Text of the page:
Tuesday, 12 January 2010

Colors in room decorating. How to choose?

The application of color in any artistic endeavor — including home decorating and furniture selection — can be tricky and sometimes downright frustrating. That’s one way interior designers earn their pay.

Your common sense and experience go a long way while selecting the colors for furniture and rooms, of course. But no matter how good your instincts, it helps to know a bit about how color works.

Here are some tips on selecting colors for furniture, walls, accents — and even the light itself!

1. Some smart furniture shoppers keep a color wheel in their purses. You never know when a professionally designed restaurant, lounge, museum, office or retail store will offer some on-the-spot lessons in color selection. That knowledge can be a big help in dealing with custom furniture craftsmen. (Read our report on color wheels and furniture shopping.)

Color wheel

2. One approach is to begin a room with the rug. Use the dominant color on the rug for your wall paint. Then use a less prominent color on the rug to inform your choice of upholstery.

Design is call 'Strange Angles'

Design is call 'Circles'

3. An area rug can make big changes in color dynamics at a reasonable price point. Be sure to deal with a merchant who allows multiple take-homes or at least workable swatches.

4. A good way to matching existing elements and new purchases is to work with less obvious colors, not the dominant ones of the room or furniture.

Design is call 'Brownie.......'

5. Paint manufacturers and fabric makers often sell sample kits to encourage the proper choices for the home environment. Any store selling high-quality paints should be able to give you an exact match working from a piece of fabric.

Room designed with fabric

6. Try to make your colors “flow” from room to room as you move about. That doesn’t mean contrast is bad, but the rooms should feel as if they come from the same planet!

7. Of course, you could always go with contrast, using upholstery or rugs to dramatize the wall color. The choice of colors should always proceed from your design goals for the room or house.

8. Spot colors (adding accent colors in items such as pillows or candle holders) can be quite effective in making furniture work in a room. Use the color two or three times in order to integrate the piece.

Furniture size and color: The size of furniture has a direct effect on the resulting look and feel of a room. The bigger the piece, the more the visual impact from its upholstery, stain or even accent pillows. Smaller rooms often do better with larger pieces of furniture, such as elegant couches and sofas, in order to cut clutter. But the resulting dominance of your bigger pieces of designer furnishings must be taken into consideration.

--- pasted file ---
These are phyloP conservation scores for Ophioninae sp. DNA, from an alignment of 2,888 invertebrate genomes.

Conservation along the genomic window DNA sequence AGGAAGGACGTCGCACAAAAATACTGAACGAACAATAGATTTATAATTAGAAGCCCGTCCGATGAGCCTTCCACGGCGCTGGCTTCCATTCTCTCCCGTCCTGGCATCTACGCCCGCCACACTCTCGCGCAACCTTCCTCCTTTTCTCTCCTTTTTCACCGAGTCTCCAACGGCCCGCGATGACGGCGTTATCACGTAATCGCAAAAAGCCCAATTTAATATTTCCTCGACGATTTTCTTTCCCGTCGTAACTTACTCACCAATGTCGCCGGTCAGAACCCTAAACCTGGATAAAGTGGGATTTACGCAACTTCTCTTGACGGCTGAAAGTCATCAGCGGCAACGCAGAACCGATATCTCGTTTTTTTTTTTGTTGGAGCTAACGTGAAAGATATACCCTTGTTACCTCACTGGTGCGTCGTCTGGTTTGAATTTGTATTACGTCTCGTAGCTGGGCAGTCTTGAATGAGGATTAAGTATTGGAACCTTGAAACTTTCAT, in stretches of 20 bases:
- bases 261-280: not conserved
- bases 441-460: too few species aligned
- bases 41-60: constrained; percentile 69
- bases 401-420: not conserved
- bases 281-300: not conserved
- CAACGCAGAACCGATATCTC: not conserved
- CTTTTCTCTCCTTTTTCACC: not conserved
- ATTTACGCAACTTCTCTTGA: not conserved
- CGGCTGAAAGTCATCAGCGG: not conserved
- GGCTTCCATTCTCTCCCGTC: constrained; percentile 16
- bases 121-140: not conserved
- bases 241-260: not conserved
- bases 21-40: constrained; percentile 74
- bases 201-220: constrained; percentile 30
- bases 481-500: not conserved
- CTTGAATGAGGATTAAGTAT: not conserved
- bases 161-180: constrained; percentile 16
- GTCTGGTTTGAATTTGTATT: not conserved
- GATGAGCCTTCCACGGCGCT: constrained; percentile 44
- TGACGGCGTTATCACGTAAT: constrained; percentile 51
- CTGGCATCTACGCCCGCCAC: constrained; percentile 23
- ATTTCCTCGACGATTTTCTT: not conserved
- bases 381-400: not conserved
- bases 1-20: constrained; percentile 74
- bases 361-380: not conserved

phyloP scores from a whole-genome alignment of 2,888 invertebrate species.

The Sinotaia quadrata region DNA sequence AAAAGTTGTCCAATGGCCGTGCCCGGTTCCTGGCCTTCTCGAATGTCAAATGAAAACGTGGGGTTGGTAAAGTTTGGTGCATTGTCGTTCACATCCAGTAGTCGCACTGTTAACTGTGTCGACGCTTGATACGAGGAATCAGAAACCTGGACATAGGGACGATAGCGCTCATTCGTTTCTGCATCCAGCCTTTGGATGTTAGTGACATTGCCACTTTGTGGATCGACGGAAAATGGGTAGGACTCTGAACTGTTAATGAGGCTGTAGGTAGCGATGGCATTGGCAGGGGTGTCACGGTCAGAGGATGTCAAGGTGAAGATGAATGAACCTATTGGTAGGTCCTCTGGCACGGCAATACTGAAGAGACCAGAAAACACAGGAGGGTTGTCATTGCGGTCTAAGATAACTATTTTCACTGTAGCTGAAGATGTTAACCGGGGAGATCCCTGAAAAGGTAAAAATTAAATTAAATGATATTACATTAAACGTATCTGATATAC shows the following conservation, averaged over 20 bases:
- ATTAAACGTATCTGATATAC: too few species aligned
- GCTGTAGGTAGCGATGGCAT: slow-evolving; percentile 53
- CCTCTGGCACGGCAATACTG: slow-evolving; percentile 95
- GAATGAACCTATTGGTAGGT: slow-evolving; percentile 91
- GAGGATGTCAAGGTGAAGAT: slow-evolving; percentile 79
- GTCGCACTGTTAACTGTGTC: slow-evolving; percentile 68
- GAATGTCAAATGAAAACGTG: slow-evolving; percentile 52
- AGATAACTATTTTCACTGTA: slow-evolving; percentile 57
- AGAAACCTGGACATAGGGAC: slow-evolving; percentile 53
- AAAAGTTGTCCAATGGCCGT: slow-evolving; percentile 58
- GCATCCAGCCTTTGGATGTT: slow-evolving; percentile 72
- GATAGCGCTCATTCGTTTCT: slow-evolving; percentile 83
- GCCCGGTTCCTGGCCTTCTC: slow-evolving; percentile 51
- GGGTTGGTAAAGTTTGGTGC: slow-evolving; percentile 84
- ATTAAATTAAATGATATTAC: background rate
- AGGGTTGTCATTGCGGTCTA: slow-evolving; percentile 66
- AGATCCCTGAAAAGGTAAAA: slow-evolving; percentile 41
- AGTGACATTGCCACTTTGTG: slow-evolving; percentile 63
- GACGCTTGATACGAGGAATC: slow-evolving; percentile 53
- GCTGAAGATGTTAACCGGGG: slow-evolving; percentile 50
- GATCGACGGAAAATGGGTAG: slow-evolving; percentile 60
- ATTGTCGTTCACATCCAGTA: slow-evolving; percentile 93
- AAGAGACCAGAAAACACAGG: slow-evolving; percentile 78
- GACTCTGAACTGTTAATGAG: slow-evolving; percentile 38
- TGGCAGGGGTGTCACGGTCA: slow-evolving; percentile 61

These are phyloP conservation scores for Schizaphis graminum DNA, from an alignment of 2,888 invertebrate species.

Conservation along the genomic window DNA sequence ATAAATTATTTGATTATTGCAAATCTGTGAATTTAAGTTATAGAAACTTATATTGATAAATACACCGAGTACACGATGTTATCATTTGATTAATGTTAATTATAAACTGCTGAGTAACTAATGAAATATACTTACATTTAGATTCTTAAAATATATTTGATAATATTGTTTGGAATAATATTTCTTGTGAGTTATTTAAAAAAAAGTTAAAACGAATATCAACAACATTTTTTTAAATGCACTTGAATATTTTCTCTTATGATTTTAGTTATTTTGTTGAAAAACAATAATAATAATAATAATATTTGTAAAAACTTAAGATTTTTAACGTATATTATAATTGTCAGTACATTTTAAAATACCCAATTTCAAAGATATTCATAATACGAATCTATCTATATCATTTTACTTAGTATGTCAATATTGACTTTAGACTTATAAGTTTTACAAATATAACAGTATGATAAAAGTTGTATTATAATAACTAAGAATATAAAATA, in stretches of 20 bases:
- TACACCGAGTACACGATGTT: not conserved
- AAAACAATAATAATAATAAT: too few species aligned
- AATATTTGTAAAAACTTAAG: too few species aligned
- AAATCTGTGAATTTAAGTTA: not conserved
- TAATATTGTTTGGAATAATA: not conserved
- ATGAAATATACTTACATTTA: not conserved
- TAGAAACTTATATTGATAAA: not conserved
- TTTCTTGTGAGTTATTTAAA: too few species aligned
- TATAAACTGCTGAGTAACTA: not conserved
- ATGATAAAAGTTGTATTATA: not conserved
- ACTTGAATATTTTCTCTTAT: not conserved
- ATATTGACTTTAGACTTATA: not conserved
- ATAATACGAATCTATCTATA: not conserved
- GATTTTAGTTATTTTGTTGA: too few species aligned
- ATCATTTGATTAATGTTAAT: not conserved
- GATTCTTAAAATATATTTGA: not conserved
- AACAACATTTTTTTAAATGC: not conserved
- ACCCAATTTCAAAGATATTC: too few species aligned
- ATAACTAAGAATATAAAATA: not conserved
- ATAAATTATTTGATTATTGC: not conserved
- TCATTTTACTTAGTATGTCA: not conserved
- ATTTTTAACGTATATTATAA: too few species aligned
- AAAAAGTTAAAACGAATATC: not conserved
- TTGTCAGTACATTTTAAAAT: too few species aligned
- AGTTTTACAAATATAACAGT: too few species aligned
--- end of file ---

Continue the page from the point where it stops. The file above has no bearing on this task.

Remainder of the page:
The color of light: Remember that colors are sneaky when exposed to different lights. You’ll want to consider how a room subtly shifts its colors as light changes throughout the day. Think of how clothing can look one way in your bedroom and quite another in the bright sunshine.

Your indoor lighting’s “color” is an essential consideration. This refers to how warm or cool the light source appears to be. Yellowish white light is typically warm while blue-white light is cool.

Big windows is good solution for this room. It bring

indoor warm light

View all design elements under your room’s lighting color, if possible. This process can be as complicated as building a light box to carry about while shopping, or as simple as bringing home some fabric

Upholstery texture and color: Texture also plays a role in color appearance. Choosing a flat weave (satins, for example) or a pile weave (velvet) for upholstery, pillows or curtains will have a noticeable effect on how that color plays out in your room.

1 comment:

  1. Hello, fellow interior decor blogger! I'd like to inform you I used one of your images in my blog (gave it full credit, of course). Please continue to write more articles - I found this one pretty useful.